Top climate scientists have admitted they failed to predict the intensity of the German floods and the North American heat dome.
They've correctly warned over decades that a fast-warming climate would bring worse bursts of rain and more damaging heatwaves.
But they say their computers are not powerful enough to accurately project the severity of those extremes.
They want governments to spend big on a shared climate super-computer.
Computers are fundamental to weather forecasting and climate change, and computing will underpin the new climate science “Bible”, from the Intergovernmental Panel on Climate Change (IPCC) next month.
But former Met Office chief scientist Prof Dame Julia Slingo told BBC News: "We should be alarmed because the IPCC (climate computer) models are just not good enough.
"(We need) an international centre to deliver the quantum leap to climate models that capture the fundamental physics that drive extremes.
"Unless we do that we will continue to underestimate the intensity/frequency of extremes and the increasingly unprecedented nature of them."
She said the costs of the computer, which would be in the hundreds of millions of pounds, would "pale into insignificance" compared with the costs of extreme events for which society is unprepared.
Dame Julia is striving to promote this initiative at the COP26 climate summit in November.
She, and other scientists, agree climate change is an emergency. But Oxford Prof Tim Palmer told me: "It’s is impossible to say how much of an emergency we are in because we don’t have the tools to answer the question.
"We need a commitment and vision with the magnitude of CERN (Europe's major physics research centre) if we are to build climate models that can accurately simulate the extremes of climate like the Canadian heatwave."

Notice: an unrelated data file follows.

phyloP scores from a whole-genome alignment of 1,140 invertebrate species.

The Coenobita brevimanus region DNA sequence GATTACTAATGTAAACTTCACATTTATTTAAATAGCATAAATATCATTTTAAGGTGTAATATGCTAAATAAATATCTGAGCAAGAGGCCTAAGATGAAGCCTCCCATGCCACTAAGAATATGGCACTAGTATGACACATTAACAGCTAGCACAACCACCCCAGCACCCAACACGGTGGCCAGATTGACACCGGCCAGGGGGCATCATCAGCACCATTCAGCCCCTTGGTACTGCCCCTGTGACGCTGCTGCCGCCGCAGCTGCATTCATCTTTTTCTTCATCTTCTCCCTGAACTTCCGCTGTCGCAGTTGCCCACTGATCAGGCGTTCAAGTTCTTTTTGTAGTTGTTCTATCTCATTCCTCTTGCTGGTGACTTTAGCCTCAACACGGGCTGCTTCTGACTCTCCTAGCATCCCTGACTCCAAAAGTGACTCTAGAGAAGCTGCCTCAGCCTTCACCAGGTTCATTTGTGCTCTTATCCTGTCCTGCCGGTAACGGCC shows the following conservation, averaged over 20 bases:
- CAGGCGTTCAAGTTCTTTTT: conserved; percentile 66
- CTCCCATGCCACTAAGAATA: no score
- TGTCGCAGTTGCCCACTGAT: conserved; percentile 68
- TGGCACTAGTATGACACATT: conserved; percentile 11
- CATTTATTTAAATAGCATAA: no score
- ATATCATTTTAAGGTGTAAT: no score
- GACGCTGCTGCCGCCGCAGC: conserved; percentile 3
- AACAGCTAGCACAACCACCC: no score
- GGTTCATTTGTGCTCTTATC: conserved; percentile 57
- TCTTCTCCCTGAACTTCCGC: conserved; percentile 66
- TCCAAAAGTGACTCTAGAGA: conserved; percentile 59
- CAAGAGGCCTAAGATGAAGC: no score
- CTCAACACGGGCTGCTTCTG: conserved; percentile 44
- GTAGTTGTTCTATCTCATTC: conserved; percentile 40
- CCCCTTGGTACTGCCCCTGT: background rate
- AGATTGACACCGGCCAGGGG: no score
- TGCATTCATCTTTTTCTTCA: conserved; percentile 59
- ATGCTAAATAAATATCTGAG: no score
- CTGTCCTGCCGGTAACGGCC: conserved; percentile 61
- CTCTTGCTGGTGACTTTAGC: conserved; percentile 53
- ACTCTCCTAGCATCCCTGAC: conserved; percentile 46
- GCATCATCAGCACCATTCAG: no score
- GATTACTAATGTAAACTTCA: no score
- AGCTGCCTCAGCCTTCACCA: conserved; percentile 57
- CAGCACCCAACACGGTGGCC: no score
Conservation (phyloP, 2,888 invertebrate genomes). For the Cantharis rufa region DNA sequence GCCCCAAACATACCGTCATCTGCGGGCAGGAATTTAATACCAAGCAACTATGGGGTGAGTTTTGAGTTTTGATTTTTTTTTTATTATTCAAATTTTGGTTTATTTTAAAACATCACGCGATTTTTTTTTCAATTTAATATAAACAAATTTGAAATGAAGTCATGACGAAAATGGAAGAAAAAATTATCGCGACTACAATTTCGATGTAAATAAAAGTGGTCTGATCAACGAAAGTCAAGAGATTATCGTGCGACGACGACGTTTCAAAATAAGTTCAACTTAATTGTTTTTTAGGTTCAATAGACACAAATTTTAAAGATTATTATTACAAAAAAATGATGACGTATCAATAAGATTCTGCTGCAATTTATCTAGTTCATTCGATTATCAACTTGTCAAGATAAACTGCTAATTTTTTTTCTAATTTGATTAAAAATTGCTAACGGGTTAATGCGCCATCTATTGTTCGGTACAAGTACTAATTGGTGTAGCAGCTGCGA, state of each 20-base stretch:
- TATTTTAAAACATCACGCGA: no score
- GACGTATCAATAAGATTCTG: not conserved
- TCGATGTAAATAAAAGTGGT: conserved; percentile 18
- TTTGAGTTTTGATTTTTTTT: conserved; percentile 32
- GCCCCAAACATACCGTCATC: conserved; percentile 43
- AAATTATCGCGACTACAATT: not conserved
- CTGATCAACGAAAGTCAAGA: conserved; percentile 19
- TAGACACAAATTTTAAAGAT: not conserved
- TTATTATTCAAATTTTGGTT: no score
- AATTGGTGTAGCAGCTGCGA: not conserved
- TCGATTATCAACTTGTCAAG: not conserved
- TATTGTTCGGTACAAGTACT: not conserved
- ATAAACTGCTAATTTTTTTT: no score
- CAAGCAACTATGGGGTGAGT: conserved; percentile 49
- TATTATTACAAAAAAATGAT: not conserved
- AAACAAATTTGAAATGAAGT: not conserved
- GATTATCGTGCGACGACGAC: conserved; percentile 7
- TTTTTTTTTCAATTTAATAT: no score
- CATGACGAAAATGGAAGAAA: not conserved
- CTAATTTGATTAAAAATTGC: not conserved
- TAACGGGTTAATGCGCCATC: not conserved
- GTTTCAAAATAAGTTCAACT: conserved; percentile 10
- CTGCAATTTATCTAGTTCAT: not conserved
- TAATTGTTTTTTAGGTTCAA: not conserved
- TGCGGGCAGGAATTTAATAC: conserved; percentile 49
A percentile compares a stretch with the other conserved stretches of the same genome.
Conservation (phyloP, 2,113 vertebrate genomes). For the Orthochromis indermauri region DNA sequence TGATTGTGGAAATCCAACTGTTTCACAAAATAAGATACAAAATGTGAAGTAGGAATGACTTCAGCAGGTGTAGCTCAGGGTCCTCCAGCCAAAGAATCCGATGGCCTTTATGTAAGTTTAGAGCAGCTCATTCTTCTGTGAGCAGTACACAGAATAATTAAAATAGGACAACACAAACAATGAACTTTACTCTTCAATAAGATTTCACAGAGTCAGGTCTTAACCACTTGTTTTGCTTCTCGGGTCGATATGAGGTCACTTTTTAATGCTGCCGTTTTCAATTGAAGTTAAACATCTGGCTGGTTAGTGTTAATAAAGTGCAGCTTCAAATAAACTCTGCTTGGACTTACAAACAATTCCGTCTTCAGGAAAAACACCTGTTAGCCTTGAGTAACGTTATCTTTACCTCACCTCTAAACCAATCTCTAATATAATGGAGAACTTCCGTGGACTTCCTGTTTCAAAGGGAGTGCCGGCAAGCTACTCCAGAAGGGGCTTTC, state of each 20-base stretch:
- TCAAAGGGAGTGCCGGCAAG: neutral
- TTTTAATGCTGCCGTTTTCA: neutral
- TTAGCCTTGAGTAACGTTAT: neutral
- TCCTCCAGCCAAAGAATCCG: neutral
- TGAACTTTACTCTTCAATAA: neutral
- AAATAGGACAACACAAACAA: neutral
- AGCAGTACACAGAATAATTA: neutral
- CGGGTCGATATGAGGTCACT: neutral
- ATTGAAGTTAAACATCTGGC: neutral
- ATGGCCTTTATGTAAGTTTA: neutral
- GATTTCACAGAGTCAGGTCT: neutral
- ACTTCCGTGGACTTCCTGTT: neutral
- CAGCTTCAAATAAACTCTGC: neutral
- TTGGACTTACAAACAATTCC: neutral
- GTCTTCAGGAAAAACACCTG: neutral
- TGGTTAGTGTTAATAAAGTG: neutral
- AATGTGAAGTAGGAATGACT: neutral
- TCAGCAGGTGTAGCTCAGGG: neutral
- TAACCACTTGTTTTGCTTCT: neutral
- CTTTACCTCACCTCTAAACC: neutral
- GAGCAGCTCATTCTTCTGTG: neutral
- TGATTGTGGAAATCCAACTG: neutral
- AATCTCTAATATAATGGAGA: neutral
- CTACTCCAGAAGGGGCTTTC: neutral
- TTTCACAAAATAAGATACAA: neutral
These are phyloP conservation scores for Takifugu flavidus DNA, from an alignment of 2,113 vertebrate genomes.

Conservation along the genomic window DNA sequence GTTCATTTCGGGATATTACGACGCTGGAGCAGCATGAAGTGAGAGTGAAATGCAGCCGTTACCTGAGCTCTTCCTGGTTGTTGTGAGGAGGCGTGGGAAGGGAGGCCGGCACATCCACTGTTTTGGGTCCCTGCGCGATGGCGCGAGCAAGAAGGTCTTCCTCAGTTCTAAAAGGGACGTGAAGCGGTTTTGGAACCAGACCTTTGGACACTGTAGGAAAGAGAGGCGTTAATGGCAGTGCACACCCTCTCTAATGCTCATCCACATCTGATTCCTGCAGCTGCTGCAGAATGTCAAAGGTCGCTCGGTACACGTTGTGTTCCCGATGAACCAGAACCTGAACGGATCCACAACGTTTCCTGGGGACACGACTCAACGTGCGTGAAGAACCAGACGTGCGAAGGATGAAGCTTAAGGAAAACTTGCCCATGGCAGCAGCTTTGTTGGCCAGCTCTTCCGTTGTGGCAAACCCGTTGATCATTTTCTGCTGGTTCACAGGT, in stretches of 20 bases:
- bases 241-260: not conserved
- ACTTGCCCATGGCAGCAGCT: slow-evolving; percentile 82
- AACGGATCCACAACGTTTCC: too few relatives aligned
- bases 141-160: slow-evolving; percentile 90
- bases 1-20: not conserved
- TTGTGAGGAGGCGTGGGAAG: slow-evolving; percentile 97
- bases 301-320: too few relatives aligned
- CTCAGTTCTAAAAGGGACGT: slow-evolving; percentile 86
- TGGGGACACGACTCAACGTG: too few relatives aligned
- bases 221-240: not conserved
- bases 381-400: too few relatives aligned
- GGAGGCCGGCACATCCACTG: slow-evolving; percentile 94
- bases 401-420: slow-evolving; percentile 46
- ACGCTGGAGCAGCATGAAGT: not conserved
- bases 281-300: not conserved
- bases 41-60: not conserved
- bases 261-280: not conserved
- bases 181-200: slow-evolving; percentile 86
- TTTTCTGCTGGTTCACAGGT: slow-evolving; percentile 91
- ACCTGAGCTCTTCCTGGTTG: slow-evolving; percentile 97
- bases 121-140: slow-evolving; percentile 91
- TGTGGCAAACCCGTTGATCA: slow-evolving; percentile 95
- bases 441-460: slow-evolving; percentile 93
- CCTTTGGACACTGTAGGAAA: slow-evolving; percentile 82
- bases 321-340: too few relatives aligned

Most importantly researchers need to assess whether places such as North America or Germany will face extremes like the heat dome and the floods every 20 years, 10 years, five years – or maybe even every year. This level of accuracy currently isn’t possible.
Some scientists argue that it's futile to wait for the IPCC to say how bad climate change will be.
That's partly because the panel's "Bible", which is supposed to gather in one place the sum of knowledge on climate change, will actually already be out of date when it’s published because review deadlines closed before the German and American extreme extremes (sic).
Prof Bill McGuire, for instance, from UCL, told me: "The obvious acceleration of the breakdown of our stable climate simply confirms that - when it comes to the climate emergency - we are in deep, deep s***!
"Many in the climate science community would agree, in private if not in public.
"The IPCC's reports tend to be both conservative and consensus. They’re conservative, because insufficient attention has been given to the importance of tipping points, feedback loops and outlier predictions; consensus, because more extreme scenarios have tended to be marginalised.
"Plenty of peer-reviewed papers not addressed in IPCC documentation present far more pessimistic scenarios. There is no reason why a consensus viewpoint should be right, and we need to be preparing for the worst, even if we still hope for the best."
Cambridge Prof Mike Hulme is worried by this tone. He told me: "It's well known that the IPCC works on a slower timescale than does the weather - and for good reason.
"Science takes time to mature, and for uncertainties to be properly contextualised. I think it is dangerous if people start trying to undermine IPCC reports before they are even published," he told me.
"Yes, there are weather extremes and some of them – like heatwaves and some hurricane intensities - are getting more extreme, but this is all predictable according to IPCC models.
"I think it is dangerous to start banging the drum for more and more emergency talk.
"We have seen the damage emergencies can do with the pandemic, fuelled by the psychology of fear through the social amplification of risk.
"It's a politically dangerous game to start playing."
Meanwhile, the former UK government chief scientist, Prof Sir David King, recently set up the Climate Change Advisory Group to fill the gaps he believes are left by IPCC science.
One group member, Prof Mark Maslin from UCL, said of the IPCC: "The executive summary has to be agreed and signed off by 193 countries; reports are every 6-7 years and because of the time they take to write they are usually 1-2 years behind the literature.
"Are they still fit for purpose - yes, as they provide an essential service linking scientists, social scientists and economists all around the world and provide the baseline estimates of what will happen to governments and companies.
"Are they fit for dealing with a rapidly evolving climate and political landscape - No!”